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shares were rising about 8% in early Friday trading after the oil driller said it would sell a 33% stake in its Egyptian business, Apache Egypt, to


, a state-backed Chinese energy giant.

The deal will allow Apache to further shift its energy portfolio toward U.S. onshore drilling markets after


Cordillera Energy Partners

in early 2012, while also raising significant capital for the company.

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Sinopec will pay $3.1 billion in cash for its minority stake in Apache Egypt. Apache will continue to operate its Egypt upstream oil and gas business, the company said in a press release.

Apache's deal comes amid a wave of regime change in the Middle East and an escalation of civil unrest in Egypt in recent months. Rising geopolitical tensions in energy producing Middle Eastern states such as Egypt, Libya and Syria have also led to a sharp rise in oil prices.

Friday's announcement of a partnership with Sinopec also comes as Apache works hard to re-balance its portfolio of energy assets toward U.S. onshore markets. Apache says it is focusing on energy assets with predictable growth rates and attractive rates of return.

The company said oil and gas from the onshore North American market was 55% of its overall energy energy production in the second quarter, when factoring in the Sinopec partnership and Apache's recent sale of its Gulf of Mexico shelf assets. Only 15% of the firm's production would have come from Egypt.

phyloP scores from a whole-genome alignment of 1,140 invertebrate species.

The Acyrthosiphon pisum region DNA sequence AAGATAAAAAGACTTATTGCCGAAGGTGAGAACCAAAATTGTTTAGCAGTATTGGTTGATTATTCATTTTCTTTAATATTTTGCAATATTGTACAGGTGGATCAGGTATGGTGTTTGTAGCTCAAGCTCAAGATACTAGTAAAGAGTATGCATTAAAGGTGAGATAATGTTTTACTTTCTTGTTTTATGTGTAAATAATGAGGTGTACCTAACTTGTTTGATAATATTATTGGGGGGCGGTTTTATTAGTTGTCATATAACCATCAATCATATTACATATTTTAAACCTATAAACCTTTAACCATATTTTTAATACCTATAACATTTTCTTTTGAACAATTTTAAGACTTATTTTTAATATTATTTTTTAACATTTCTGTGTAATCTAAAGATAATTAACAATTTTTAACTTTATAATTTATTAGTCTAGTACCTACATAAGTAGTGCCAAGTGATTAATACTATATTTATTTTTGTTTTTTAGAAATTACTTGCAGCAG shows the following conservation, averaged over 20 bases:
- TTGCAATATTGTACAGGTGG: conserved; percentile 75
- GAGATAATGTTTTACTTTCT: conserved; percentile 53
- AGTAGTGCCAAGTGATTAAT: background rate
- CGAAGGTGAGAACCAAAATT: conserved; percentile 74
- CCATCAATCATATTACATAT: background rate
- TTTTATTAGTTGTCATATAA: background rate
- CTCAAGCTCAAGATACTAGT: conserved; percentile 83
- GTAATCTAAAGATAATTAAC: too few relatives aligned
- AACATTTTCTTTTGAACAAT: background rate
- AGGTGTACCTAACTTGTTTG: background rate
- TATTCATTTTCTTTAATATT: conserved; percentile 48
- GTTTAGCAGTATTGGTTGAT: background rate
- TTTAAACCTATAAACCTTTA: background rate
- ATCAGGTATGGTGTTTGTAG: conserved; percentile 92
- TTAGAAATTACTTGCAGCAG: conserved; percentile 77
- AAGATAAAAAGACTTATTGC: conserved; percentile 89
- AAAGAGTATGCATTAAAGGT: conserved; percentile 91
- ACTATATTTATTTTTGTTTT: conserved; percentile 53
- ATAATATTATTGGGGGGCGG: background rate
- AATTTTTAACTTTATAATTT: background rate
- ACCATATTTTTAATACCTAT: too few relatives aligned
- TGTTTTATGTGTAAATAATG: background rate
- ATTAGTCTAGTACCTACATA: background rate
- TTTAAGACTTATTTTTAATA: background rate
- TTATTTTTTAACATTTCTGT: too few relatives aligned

In 2010, Apache's Egyptian business represented a quarter of the company's total energy production, while onshore North American operations contributed just 31% of overall production.

"Our successful exploration and development programs in Egypt have been an important contributor to both growth and cash flow for many years. With today's partnership, we are ensuring they can continue this contribution in the future," Steven Farris, Apache's CEO, said in a statement

Apache shares were rising nearly 8% to $84.86 in early Friday trading. Apache shares have underperformed broader markets year-to-date and over the past 52-weeks.

Deutsche Bank analyst Stephen Richardson called Apache's announcement Friday of the partnership with Sinopec a "gamechanger" that further indicates transformation at the struggling oil and gas driller. The deal also "secures value from a key asset that the market was significantly discounting due to political unrest in country," Richardson wrote in a note to clients.

The analyst expects proceeds of the sale will likely help Apache retire some outstanding debt and improve its credit metrics, while also supporting the company's 30-million-share buyback authorization.

Year-to-date, Apache has sold about $7 billion in assets, exceeding its initial target of $4 billion.

Doug Leggate, a Bank of America Merrill Lynch analyst, expects the company could continue to sell assets as a way to shift its energy production mix and strengthen its balance sheet. With other potential disposals on the horizon such as Apache's deepwater Gulf of Mexico assets, total sales could surpass $8 billion by year-end, according to Leggate.

-- Written by Antoine Gara in New York.

Follow @antoinegara